Either re-install the program (the program with the missing .dll) or copy the individual .dll into the appropriate folder from another source (if for example a friend/colleague also has the program).
Yes, EncodePointer was introduced in Windows XP service pack 2, so it is very likely that the reason the software is not working is that you do not have this installed. However, this doesn't mean you need to hook the computer to the internet. Instead, use another computer to download service pack 3 and put it on CD or USB stick. Copy it to the hard disk ...
You will be missing a dll on which the one you're trying to register is dependent. You can use Dependency Walker to check this.
To register a dll, you open a command box as admin and then use regsvr32 /i <dll_name>. Tha said, your problem seems to be that you just can't copy the file. Again, open a command box as admin and do the following: ren c:\windows\system32\filename.dll c:\windows\system32\filename.old copy c:\randomlocation\filename.dll ...
msvcr71.dll is Microsoft Visual C++ Runtime Library for Visual C++ .NET 2003. It comes as part of .NET Framework 1.1.
Here is the full usage of regsvr32.
The main (only?) problem is compatibility between different versions of Msvcr71.dll. Let's say 7.10.0 is slightly incompatible with 7.10.1 and an application App1 depends on the old behavior and an application App2 depends on the new behavior. Additionally both applications do not ship this C++ runtime itself. In this case one of the two applications will ...
The classic additional icon repository of Win95 is %SystemRoot%\system32\moricons.dll. The file is still included with Windows 7.
The MSVCR90.dll is a dynamic link library which is used by programs made in Microsoft Visual C++ 2008. The simplest way to solve the problem is to download the redistributable and install it or reinstall it if it's already installed. Office setup is supposed to do that automagically, but it seems that it's not working. Here's a link to it. In addition to ...
I'd check the date it was placed on the system and compare that with other files in the system to get clues. Search should allow you to search the entire system by date. Also, posting the name of the file here would allow some here who may be familiar with it to ID it for you.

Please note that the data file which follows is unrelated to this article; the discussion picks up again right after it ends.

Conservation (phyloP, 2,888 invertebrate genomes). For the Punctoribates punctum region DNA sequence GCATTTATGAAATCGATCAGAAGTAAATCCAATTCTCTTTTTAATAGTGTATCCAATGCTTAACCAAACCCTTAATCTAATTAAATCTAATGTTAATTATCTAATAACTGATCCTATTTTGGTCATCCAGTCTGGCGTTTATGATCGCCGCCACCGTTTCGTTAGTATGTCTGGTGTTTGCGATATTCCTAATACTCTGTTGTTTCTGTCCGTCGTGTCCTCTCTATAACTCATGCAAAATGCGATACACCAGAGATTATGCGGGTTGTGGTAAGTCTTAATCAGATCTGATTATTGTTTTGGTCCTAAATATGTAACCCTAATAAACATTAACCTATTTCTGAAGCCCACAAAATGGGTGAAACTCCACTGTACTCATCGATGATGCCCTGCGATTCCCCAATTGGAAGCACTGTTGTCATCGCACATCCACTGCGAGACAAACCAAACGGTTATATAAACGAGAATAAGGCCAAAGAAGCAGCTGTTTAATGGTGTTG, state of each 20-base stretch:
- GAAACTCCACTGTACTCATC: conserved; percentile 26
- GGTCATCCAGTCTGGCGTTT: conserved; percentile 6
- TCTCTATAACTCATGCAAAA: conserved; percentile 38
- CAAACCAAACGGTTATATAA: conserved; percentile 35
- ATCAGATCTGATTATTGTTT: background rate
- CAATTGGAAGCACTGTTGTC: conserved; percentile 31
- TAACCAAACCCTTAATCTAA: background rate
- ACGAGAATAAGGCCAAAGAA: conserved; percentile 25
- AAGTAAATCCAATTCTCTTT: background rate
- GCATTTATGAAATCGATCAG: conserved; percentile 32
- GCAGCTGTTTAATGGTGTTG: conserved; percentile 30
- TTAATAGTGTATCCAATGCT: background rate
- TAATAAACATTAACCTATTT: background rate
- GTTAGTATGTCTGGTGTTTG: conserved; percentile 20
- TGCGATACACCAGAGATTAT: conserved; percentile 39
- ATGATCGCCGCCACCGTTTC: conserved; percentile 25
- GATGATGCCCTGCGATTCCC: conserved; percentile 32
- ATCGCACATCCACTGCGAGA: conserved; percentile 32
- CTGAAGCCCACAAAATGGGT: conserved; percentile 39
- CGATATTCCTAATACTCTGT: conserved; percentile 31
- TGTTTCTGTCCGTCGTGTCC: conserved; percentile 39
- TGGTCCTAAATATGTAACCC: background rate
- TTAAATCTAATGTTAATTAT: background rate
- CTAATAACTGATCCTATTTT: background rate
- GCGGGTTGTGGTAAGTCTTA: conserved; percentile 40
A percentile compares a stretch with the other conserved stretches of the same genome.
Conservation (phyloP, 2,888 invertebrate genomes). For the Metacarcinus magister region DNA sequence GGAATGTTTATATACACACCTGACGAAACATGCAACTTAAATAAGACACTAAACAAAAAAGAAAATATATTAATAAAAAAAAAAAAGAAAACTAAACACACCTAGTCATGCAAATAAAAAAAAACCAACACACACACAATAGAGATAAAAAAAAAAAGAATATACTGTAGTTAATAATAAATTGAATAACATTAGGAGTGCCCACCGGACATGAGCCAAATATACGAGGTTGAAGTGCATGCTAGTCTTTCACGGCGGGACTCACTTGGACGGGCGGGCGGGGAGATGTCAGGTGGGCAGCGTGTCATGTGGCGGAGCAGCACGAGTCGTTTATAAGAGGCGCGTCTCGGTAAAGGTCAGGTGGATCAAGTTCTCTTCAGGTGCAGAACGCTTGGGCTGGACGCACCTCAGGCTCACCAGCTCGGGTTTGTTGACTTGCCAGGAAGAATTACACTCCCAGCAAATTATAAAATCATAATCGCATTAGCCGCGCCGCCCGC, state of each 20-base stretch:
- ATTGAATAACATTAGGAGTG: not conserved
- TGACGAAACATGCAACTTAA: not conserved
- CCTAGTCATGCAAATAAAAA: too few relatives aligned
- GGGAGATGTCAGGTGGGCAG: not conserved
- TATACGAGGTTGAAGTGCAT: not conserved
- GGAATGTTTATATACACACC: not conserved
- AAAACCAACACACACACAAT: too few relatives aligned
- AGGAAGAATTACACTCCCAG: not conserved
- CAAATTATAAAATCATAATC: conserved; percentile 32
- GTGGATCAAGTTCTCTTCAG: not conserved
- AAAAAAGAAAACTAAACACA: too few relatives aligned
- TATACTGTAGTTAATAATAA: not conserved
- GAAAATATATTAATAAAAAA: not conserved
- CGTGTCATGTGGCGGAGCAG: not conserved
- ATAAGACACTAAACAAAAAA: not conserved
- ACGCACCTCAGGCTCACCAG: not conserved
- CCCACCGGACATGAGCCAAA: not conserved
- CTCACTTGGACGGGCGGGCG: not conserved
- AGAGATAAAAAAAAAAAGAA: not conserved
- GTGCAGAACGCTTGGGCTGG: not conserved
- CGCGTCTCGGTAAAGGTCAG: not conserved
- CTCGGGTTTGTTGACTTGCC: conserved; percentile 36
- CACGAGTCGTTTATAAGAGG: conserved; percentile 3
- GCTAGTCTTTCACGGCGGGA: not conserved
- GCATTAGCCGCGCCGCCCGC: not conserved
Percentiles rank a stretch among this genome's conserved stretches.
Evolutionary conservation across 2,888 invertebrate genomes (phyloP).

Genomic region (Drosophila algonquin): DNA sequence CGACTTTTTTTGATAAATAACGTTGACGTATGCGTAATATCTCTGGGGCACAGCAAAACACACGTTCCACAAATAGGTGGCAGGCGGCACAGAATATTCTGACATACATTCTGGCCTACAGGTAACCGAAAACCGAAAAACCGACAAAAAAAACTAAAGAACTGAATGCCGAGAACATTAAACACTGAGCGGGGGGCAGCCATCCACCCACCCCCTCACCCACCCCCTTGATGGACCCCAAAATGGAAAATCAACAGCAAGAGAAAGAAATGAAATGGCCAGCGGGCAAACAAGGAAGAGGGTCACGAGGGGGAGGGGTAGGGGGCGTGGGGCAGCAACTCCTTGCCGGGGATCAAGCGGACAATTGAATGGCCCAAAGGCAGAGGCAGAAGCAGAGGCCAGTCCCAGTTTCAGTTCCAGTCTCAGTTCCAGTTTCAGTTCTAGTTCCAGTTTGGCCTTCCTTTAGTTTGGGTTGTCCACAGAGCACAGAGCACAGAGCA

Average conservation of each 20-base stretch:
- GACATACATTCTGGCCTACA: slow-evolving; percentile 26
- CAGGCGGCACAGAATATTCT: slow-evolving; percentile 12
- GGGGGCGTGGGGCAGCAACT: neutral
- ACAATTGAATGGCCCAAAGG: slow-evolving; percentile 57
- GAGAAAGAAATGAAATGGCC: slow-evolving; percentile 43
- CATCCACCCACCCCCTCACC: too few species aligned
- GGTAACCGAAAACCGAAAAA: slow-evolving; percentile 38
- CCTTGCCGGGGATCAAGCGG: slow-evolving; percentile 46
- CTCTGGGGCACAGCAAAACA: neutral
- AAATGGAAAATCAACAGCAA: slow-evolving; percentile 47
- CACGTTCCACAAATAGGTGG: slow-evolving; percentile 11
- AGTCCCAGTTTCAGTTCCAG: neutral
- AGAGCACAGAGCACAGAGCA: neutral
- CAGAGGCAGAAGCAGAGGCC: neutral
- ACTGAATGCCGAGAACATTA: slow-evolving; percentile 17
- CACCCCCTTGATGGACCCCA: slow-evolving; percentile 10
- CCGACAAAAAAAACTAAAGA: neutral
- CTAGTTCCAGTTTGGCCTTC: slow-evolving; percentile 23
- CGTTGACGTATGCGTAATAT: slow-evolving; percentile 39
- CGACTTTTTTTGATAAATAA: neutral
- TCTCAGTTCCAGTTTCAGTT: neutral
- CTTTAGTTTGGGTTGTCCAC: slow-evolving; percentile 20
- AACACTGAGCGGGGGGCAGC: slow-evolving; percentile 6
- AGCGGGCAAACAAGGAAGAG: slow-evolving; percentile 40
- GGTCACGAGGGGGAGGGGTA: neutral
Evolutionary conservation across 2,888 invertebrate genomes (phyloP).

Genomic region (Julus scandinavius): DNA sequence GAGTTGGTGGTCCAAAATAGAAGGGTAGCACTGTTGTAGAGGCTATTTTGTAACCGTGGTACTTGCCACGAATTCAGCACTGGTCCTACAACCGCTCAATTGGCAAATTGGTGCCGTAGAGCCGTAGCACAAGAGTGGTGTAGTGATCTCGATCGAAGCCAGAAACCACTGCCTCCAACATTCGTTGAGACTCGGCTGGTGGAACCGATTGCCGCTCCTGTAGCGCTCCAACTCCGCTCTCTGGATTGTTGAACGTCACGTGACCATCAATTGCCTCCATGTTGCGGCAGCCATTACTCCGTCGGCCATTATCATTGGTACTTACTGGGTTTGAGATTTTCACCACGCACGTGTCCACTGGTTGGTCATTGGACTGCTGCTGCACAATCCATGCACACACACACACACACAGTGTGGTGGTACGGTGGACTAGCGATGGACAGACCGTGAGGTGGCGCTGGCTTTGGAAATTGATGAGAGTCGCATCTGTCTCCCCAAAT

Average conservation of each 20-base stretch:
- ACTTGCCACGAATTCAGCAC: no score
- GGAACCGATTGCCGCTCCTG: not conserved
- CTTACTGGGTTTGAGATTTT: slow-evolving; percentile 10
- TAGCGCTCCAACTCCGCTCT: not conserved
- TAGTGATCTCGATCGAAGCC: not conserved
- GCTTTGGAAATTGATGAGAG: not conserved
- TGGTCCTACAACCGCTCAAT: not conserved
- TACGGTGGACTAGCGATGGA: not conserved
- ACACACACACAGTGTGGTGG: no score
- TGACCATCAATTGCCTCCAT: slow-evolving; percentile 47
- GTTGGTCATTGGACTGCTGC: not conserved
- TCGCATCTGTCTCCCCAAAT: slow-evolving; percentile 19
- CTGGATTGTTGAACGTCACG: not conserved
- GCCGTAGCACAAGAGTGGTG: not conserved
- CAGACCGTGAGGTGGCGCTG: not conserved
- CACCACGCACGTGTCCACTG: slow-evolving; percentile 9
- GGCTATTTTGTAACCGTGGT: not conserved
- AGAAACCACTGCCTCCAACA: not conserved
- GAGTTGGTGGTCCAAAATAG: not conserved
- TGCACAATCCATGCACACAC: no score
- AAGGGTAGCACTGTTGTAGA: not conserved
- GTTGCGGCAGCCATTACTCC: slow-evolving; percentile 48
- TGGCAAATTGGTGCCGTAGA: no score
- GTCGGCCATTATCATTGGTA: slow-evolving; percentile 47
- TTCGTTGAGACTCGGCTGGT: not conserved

The effect is that you are using a driver that has not been authenticated by a third party as coming from the source it purports to be. Getting drivers signed costs money and takes time to get, If the company is releasing drivers regularly they may not want to spend that money on signing the latest and greatest version every time. From Microsoft's Driver ...
I too had the same problem. Turned out to be a registry issue which was fixed by CCleaner. How I fixed it: I downloaded CCleaner. Installed it, opened it and navigated to Registry tab. I ran the registry scan. fixed all the reported issues.
I started experiencing the WOW64.DLL error when my Windows updates failed. I spent a total of 9 hours battling this issue as no application or internet browser launched causing more frustration. I finally resolved this issue with the following steps: Procure a copy of WOW64.DLL located at C:\Windows\System32 from a different Windows 7 PC (I used a friend's ...
According to the Wikipedia article a DLL is an executable file. In computing, an executable file causes a computer "to perform indicated tasks according to encoded instructions," as opposed to a data file that must be parsed by a program to be meaningful. Taking this definition a DLL is an executable because it contains encoded instructions to perform ...
To repair use the following command at a command prompt (with privileges) DISM /Online /Cleanup-Image /RestoreHealth RestoreHealth: This switch option checks for component store corruption, records the corruption to the log file, and FIXES the image corruption using Windows Update. This should take around 10-15 minutes up to about an hour to finish ...
Only top voted, non community-wiki answers of a minimum length are eligible